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Impacts of Agricultural Extension on Crop Productivity, Poverty and Vulnerability: Evidence from Uganda

  • Md. Faruq Hasan

    (Department of Agricultural Extension, Hajee Mohammad Danesh Science and Technology University, Bangladesh)

  • Katsushi S. Imai

    (Economics, School of Social Sciences, University of Manchester (UK) and RIEB, Kobe University (Japan))

  • Takahiro Sato

    (Research Institute for Economics & Business Administration (RIEB), Kobe University, Japan)

The present study examines whether agricultural extension improves household crop productivity, reduces poverty as well as vulnerability in rural Uganda drawing upon Uganda National Panel Survey data in 2009-10. We first estimate household crop productivity using stochastic frontier analysis that can allow for stochastic shocks in the production function. Then, the effect of different types of agricultural extension programmes on the crop productivity is estimated by treatment effects model which controls for the sample selection associated with household participation in agricultural extension. In this model, the distance to agricultural extension service centre is used as an instrument for participation in agricultural extension. It is found that household crop productivity was significantly raised by household participation in all types of agricultural extension programs except NGO programs, while household expenditure per capita was also significantly increased by participation in most cases. This is consistent with the central objectives of agricultural extension to improve productivity and reduce poverty. Further evidence is provided on the role of extension in reducing vulnerability as expected poverty associated with extension programs of NAADS, large farmers and other types of extension service providers.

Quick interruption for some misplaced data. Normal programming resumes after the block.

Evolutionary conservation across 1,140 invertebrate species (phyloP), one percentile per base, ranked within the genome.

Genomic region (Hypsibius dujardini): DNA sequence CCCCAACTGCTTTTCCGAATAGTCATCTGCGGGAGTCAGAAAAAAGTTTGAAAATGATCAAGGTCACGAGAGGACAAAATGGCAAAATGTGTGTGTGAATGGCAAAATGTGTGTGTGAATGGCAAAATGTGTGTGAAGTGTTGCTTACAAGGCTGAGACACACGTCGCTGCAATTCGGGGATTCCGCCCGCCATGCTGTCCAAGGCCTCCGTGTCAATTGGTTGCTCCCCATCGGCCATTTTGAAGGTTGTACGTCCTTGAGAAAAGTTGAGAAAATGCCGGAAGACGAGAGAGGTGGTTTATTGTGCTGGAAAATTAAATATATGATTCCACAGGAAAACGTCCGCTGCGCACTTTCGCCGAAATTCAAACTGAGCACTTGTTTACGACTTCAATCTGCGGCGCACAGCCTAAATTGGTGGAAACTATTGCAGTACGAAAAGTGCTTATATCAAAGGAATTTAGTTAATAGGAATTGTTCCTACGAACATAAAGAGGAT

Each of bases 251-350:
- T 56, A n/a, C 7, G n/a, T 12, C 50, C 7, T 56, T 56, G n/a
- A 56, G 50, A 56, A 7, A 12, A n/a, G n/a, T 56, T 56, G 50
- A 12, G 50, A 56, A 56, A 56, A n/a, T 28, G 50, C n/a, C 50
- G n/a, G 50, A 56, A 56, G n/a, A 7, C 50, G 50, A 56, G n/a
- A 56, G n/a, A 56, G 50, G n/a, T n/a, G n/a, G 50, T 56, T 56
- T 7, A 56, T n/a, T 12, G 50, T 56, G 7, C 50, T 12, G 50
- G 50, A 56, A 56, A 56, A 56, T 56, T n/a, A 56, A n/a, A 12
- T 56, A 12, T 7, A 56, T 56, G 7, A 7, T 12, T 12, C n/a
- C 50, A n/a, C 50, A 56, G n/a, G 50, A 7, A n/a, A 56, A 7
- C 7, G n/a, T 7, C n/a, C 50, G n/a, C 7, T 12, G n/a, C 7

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Paper provided by Research Institute for Economics & Business Administration, Kobe University in its series Discussion Paper Series with number DP2012-34.

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Length: 33 pages
Date of creation: Dec 2012
Date of revision: Feb 2013
Handle: RePEc:kob:dpaper:dp2012-34
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  1. Battese, G E & Coelli, T J, 1995. "A Model for Technical Inefficiency Effects in a Stochastic Frontier Production Function for Panel Data," Empirical Economics, Springer, vol. 20(2), pages 325-32.
  2. Md. Shafiul Azam & Katsushi S. Imai, 2010. "Vulnerability and poverty in Bangladesh," Working Papers id:2675, eSocialSciences.
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  5. Cameron,A. Colin & Trivedi,Pravin K., 2005. "Microeconometrics," Cambridge Books, Cambridge University Press, number 9780521848053.
  6. Katsushi S. Imai, 2009. "Poverty, undernutrition and vulnerability in rural India: Role of rural public works and food for work programmes," The School of Economics Discussion Paper Series 0914, Economics, The University of Manchester.
  7. Dasgupta, Partha, 1997. "Nutritional status, the capacity for work, and poverty traps," Journal of Econometrics, Elsevier, vol. 77(1), pages 5-37, March.
  8. Heckman, James, 2013. "Sample selection bias as a specification error," Applied Econometrics, Publishing House "SINERGIA PRESS", vol. 31(3), pages 129-137.
  9. Xiaobing Wang & Woojin Kang & Katsushi S. Imai, 2010. "Poverty and Vulnerability in Rural China: Effects of Taxation," Working Papers id:2886, eSocialSciences.
  10. Asep Suryahadi & Sudarno Sumarto, 2003. "Poverty and Vulnerability in Indonesia Before and After the Economic Crisis," Asian Economic Journal, East Asian Economic Association, vol. 17(1), pages 45-64, 03.
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